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Fiber and Pregnancy

Updated on October 10, 2019

What is fiber?

Fiber can be described as soluble and insoluble fiber. Soluble fiber can come from fruits, vegetables, beans, lentils, peas, barley, oats, and oats bran. Insoluble fiber can come from edible peel and seeds from fruits, vegetables, whole grain foods, bulgur wheat, stone ground corn meal, cereals, bran, rolled oats, buckwheat, and brown rice.

Learn more at:

The University of California San Francisco Health (https://www.ucsfhealth.org/education/increasing_fiber_intake/).

Source

How does fiber benefit me?

Americans consume an average of 15 grams of fiber a day, which is 10 to 15 grams less than they should intake. Increasing fiber intake from food can reduce the risk of heart disease, diabetes, diverticular disease, constipation, and colon cancer. Soluble fiber can decrease blood cholesterol levels and improve blood sugar levels in diabetics, while insoluble fiber promotes normal bowel movements.

How does fiber benefit pregnant women?

Pregnant woman may at some point become constipated. In general, this issue can arrive from worry, anxiety, not exercising enough, and a low-fiber diet. Pregnant woman can become constipated from their hormones which may relax their intestines causing food and waste to slowly move through the bowels. Some iron tablets may also cause constipation and should be taken with plenty of water. Eating a high fiber diet can help prevent or treat constipation in pregnant women. The suggested amount is 25 to 30 grams per day of dietary fiber, in addition to drinking plenty of fluids.

Source

Connection between mother’s fiber intake and the baby’s allergies.

A study conducted in Australia with 639 mother-infant pairs found that increased resistant starch in the mother’s diet was associated with reduced risk of infant wheeze and increased risk of eczema. (https://www.mdpi.com/2072-6643/11/8/1767/htm)

Previous research has found that children have a reduced risk of developing allergies when their mothers eat a diet rich in fish, fruit, vegetables, including specific nutrients (fiber, omega-3 fatty acids, selenium, zinc, and antioxidants). These foods can act as immunomodulators. Immunomodulators are chemicals that modify the immune response. They can stimulate antibody formation or prevent white blood cell function. These foods may also provide immunoprotective benefits through their interaction with the gut microbiome. Immunoprotective benefits are defined as protection from the affects of an antigen. Inflammation can be an affect of exposure to an antigen (an unknown substance), indicating these foods can reduce or prevent inflammation.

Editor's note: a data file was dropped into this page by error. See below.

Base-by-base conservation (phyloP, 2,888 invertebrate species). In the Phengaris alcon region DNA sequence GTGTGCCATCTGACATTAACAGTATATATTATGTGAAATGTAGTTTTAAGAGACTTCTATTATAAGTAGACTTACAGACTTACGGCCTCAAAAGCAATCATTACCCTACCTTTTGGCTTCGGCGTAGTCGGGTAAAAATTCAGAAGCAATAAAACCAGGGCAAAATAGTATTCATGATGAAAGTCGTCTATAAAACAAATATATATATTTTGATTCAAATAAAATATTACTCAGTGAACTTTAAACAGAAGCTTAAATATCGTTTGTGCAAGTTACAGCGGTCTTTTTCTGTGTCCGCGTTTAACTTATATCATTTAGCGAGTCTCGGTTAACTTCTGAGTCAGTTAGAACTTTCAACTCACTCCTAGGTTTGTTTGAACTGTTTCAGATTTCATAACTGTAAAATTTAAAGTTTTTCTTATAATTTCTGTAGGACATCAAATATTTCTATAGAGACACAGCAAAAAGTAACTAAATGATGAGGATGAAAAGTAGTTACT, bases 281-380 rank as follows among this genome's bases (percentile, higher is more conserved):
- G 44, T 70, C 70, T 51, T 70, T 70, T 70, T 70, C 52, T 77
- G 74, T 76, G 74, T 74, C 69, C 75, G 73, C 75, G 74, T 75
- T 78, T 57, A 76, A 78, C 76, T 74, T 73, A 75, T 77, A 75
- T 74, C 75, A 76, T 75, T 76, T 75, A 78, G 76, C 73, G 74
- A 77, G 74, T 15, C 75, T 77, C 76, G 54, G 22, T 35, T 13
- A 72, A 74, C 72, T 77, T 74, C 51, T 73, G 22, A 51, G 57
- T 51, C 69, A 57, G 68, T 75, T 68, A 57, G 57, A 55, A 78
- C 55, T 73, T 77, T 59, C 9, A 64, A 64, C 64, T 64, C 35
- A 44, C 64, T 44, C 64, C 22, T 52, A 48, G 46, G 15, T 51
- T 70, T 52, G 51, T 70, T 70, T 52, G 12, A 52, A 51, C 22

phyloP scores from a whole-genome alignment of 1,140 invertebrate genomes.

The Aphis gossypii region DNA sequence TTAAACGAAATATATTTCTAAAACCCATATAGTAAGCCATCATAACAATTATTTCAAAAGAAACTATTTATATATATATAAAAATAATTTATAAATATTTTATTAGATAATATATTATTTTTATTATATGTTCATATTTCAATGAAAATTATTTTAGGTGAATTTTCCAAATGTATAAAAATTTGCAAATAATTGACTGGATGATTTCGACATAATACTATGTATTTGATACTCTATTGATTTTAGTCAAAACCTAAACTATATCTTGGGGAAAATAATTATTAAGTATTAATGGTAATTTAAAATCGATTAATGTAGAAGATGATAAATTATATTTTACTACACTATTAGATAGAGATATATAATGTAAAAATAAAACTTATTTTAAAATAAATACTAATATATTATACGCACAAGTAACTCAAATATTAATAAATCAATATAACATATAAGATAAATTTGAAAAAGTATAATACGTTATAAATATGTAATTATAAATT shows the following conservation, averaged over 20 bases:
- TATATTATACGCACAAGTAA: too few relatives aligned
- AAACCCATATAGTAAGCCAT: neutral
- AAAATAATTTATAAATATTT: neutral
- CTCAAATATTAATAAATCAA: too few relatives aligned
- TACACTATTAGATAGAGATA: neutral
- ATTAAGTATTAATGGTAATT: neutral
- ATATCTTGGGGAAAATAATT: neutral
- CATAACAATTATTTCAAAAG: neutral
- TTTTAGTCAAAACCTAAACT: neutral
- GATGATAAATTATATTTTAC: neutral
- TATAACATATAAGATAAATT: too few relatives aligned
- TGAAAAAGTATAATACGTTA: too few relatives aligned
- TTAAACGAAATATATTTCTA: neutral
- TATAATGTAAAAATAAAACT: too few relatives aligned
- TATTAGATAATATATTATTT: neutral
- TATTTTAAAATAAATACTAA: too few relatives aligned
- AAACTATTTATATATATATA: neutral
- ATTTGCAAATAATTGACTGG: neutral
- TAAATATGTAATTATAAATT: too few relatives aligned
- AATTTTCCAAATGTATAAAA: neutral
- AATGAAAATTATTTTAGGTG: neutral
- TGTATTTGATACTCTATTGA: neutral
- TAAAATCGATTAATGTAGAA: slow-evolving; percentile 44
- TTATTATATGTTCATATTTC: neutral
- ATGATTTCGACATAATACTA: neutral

Researchers in this study focused in on dietary fiber due to its health benefits in reducing inflammatory diseases: cardiovascular disease, type 2 diabetes mellitus, and other malignancies. Dietary fiber can include soluble fiber, insoluble fiber, prebiotics, and resistant starch. Dietary fibers play a role in immune development. Their role is not entirely understood, but some research does show that dietary fiber promotes a diverse microbiome which in turn interacts with the immune system.

This study found that mothers who had infants with wheezing consumed less soluble fiber, less fruit fiber sources, and less resistant starch. The study also found that mothers who had higher intake of resistant starch, carbohydrate, total dietary fiber, soluble fiber, dietary fiber in grains, fiber from gluten rich foods, and fiber from green vegetables reported increased infant doctor diagnosed eczema. The researchers note that this finding was unexpected and that the study was limited because they did not take detailed feeding information for the infants. This limitation is being studied with two other trials that are trying to determine the effects maternal dietary fiber and prebiotics may have on breast milk composition and if they may influence infant allergies.

This content is accurate and true to the best of the author’s knowledge and does not substitute for diagnosis, prognosis, treatment, prescription, and/or dietary advice from a licensed health professional. Drugs, supplements, and natural remedies may have dangerous side effects. If pregnant or nursing, consult with a qualified provider on an individual basis. Seek immediate help if you are experiencing a medical emergency.

© 2019 C L Whisper

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